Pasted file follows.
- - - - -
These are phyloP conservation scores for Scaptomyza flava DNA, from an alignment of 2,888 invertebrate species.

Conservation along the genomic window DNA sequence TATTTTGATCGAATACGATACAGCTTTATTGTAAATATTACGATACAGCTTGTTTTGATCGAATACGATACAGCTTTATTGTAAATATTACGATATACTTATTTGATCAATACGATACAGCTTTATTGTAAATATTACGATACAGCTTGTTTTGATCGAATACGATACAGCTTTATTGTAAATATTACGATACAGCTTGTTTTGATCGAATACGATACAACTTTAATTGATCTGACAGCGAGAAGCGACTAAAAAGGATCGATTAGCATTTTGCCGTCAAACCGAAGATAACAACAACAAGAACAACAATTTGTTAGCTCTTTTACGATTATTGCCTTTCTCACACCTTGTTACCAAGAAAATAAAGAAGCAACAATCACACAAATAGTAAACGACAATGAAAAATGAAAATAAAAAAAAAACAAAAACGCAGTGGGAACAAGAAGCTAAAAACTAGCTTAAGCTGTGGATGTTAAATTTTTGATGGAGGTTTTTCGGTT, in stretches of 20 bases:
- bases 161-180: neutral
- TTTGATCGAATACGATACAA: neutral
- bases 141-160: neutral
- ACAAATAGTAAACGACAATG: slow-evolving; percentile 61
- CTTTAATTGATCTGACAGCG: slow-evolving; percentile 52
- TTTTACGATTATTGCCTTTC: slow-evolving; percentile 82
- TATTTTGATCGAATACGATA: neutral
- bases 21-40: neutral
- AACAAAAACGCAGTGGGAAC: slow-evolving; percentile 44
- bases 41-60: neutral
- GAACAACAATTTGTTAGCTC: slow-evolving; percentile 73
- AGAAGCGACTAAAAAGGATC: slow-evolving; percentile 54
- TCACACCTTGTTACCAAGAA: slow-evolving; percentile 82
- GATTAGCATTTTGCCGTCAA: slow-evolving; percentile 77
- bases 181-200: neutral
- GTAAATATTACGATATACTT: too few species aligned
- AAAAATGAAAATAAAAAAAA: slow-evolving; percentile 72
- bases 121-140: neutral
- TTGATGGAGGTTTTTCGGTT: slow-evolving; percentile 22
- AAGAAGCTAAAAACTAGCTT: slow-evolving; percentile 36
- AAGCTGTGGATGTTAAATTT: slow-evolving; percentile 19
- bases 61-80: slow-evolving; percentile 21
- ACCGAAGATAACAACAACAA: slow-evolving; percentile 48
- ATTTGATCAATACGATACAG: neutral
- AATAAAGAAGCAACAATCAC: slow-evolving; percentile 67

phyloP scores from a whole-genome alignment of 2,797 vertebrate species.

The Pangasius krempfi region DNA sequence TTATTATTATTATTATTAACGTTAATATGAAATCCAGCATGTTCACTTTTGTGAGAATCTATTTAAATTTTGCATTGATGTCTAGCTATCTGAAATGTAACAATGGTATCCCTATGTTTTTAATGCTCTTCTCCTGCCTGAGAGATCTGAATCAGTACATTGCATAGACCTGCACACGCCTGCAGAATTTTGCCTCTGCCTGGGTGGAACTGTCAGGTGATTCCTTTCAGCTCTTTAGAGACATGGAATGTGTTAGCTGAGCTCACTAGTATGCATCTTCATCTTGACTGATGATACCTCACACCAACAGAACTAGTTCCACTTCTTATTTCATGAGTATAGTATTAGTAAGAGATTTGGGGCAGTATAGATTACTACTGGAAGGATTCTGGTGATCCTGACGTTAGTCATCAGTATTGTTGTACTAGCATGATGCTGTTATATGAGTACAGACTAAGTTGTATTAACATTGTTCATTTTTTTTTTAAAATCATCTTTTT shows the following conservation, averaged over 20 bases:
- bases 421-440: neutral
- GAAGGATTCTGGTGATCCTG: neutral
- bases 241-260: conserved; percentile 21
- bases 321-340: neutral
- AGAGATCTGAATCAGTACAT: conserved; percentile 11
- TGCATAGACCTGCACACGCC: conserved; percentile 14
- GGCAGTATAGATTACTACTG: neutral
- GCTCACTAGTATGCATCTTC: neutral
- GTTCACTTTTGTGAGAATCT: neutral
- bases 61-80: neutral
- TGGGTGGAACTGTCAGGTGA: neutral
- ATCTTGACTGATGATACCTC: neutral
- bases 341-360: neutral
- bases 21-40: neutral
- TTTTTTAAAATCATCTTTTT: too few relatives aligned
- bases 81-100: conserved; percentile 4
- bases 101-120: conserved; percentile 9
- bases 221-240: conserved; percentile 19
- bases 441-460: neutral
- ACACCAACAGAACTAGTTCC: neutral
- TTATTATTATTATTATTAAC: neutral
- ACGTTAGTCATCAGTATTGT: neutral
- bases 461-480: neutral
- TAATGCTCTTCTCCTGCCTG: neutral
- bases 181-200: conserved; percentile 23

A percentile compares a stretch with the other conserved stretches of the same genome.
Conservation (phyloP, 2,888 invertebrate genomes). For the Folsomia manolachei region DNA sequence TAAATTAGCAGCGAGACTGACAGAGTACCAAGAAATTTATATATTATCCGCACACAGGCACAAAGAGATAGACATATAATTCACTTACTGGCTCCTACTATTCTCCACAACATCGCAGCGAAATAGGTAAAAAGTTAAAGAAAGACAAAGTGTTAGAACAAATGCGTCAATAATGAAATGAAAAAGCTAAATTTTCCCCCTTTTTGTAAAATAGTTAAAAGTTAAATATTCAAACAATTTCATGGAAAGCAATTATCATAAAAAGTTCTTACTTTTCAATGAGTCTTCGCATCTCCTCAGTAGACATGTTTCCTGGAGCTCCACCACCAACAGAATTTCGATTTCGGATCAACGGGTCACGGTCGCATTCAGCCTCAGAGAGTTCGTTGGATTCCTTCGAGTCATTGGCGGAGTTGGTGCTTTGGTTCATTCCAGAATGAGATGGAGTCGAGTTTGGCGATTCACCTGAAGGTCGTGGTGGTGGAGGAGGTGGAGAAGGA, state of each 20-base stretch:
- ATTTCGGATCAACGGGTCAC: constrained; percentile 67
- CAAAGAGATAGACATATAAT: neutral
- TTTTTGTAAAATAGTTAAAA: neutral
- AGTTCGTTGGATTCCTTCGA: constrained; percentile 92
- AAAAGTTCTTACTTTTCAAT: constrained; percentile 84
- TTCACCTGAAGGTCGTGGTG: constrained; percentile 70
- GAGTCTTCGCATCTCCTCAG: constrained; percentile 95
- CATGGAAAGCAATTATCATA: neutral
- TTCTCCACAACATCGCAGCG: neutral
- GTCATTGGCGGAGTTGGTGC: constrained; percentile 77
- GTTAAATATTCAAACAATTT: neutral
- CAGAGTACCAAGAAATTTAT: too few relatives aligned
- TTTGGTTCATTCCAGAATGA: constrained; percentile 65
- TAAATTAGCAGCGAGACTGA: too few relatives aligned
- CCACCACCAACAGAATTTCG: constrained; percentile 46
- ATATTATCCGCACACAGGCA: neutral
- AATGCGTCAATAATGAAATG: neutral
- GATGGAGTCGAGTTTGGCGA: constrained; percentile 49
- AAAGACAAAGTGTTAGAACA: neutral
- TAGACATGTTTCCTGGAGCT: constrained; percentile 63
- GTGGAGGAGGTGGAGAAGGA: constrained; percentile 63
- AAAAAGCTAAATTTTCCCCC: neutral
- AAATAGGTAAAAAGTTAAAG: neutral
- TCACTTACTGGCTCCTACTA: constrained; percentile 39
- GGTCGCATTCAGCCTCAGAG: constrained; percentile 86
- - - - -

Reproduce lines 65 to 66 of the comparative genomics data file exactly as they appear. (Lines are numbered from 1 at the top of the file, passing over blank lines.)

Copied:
- TTCTCCACAACATCGCAGCG: neutral
- GTCATTGGCGGAGTTGGTGC: constrained; percentile 77